In the context of its new role in live streaming, RTMP is important but also somewhat reduced in scope from what it used to do. It’s capable of low-latency streaming, which is a major plus for broadcasters who are streaming major events in real-time. It’s also known for its minimal buffering, which truly enhances the user experience. RTMP streaming is one of the best ways to deliver low latency streaming no-buffer streaming content.
RTMP technology also plays a role in adaptive-bitrate streaming and in some web conferencing tools. There are several variations of the RTMP protocol used for a number of different purposes, which we’ll discuss further along in this post.
RTMP at a Glance
Here are some facts that will help you better understand what RTMP means and what the protocol does for video content.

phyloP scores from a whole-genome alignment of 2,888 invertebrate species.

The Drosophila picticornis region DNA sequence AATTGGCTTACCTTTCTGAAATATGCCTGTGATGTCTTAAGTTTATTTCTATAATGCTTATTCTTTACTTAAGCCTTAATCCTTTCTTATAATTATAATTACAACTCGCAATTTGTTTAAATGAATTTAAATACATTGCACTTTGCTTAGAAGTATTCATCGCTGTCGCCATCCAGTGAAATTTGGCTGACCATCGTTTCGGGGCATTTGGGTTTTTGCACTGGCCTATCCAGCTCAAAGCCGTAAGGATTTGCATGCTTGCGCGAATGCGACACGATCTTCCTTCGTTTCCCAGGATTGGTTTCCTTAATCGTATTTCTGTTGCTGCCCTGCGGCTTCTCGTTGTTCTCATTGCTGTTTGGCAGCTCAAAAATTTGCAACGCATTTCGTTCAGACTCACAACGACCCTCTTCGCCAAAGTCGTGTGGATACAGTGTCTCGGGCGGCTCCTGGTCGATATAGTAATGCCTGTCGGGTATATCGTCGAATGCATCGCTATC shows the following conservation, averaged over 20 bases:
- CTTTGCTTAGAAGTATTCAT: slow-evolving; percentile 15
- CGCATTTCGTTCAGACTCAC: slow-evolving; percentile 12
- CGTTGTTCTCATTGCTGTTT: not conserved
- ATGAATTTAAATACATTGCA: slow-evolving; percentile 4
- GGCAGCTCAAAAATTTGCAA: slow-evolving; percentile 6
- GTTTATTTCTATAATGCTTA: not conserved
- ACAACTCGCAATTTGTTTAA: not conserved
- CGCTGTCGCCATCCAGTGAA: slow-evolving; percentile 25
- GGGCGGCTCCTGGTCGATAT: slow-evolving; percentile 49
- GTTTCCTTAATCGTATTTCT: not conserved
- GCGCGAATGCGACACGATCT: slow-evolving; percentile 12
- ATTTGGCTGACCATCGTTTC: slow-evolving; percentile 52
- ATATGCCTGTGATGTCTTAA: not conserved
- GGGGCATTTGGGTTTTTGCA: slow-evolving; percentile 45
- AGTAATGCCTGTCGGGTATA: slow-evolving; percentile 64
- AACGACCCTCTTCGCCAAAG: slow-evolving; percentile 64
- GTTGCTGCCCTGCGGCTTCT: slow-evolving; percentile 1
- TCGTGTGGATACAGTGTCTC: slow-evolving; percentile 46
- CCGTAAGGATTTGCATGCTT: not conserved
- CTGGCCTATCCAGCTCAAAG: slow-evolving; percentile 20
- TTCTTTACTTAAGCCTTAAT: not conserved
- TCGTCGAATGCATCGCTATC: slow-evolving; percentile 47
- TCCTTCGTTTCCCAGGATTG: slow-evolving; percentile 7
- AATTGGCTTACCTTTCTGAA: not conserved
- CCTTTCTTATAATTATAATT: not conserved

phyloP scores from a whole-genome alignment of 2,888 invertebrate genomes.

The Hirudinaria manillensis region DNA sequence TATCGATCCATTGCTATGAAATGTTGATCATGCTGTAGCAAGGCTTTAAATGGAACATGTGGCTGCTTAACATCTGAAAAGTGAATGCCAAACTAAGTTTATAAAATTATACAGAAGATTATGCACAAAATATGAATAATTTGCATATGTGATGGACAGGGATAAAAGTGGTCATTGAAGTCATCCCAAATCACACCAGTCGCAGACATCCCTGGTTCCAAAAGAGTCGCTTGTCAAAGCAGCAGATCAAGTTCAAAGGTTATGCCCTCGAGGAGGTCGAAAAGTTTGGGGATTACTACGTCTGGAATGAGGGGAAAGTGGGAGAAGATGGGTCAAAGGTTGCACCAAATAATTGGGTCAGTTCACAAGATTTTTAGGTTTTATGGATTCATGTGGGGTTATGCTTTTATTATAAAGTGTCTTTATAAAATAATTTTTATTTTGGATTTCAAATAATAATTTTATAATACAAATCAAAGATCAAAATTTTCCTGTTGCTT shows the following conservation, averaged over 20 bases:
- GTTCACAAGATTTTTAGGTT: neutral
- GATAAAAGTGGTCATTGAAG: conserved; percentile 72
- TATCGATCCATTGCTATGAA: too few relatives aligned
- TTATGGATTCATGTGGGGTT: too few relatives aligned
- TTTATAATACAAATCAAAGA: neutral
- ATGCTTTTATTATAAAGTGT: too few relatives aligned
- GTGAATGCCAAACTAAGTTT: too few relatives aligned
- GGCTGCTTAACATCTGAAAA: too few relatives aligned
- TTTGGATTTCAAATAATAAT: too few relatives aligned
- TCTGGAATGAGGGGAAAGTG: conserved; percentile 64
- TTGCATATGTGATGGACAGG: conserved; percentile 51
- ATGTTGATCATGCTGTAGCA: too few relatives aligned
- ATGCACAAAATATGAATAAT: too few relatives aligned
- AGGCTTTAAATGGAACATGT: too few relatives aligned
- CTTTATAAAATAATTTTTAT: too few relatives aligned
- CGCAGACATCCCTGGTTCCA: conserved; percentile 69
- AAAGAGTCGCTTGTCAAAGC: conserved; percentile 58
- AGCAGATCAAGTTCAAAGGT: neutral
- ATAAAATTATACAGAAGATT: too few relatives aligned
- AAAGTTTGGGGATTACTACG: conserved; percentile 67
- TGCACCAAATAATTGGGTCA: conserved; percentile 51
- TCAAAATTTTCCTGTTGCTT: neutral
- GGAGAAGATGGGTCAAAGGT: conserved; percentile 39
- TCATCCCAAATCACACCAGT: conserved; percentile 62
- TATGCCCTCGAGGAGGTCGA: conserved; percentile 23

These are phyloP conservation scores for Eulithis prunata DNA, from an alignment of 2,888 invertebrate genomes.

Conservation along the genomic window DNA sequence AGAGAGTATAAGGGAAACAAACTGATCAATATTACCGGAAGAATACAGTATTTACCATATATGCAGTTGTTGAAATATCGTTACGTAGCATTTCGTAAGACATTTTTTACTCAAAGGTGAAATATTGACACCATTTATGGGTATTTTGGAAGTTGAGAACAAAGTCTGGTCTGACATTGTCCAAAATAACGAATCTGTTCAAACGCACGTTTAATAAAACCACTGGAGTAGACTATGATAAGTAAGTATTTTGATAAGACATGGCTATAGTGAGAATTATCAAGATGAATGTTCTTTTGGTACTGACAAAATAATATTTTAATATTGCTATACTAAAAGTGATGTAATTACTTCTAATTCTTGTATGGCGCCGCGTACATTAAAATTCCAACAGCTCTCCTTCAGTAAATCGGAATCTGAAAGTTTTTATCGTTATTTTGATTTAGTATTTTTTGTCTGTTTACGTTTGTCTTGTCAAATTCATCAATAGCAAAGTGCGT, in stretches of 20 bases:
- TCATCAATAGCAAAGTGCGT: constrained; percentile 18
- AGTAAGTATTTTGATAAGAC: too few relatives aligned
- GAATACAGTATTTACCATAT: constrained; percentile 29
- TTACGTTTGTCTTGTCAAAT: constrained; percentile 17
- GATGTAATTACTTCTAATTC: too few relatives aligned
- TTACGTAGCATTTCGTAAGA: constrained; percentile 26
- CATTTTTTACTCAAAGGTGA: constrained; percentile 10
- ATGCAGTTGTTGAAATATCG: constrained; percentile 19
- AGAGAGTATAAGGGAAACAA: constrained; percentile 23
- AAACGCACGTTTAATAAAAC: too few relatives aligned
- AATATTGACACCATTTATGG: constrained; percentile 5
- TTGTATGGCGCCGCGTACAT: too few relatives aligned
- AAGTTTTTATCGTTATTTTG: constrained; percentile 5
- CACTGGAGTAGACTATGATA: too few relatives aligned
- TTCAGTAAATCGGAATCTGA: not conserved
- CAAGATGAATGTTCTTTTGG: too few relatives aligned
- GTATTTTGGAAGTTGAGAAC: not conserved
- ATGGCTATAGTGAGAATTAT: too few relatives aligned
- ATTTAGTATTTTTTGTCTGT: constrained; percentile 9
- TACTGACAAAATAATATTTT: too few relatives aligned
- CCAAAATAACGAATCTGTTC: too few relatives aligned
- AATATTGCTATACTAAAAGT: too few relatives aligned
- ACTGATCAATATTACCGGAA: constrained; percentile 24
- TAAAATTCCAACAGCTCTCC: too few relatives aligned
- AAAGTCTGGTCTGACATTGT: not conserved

- RTMP is a live streaming protocol that transmits video files from an encoder to an online video hosting platform.
- RTMP and its variations stream on TCP and UDP (User Datagram Protocol).
- RTMP doesn’t stream on HTTP (whereas standards like HLS do).
- RTMP supports audio codecs like AAC and MP3.
- is a common video codec for RTMP encoding, but it also supports other codecs like x264
- RTMP ingest supports the use of low-cost encoding tools.
- RTMP ingest on Dacast automatically supports conversion to HLS on iOS, Android, and all browsers.
- RTMP has several distinct variations.
- RTMP has been mostly deprecated for general use and is no longer supported by Adobe.
Although RTMP is technically discontinued, it can still be used with certain transcoders in different broadcasting workflows and contexts.
The Three Primary Components of RTMP
RTMP operates based on three primary components, each serving a specific purpose in the live streaming workflow:
- RTMP Server: The RTMP server acts as the central hub for handling incoming streams and distributing them to connected clients. It manages the media data flow, handles authentication, and ensures smooth transmission between the server and clients.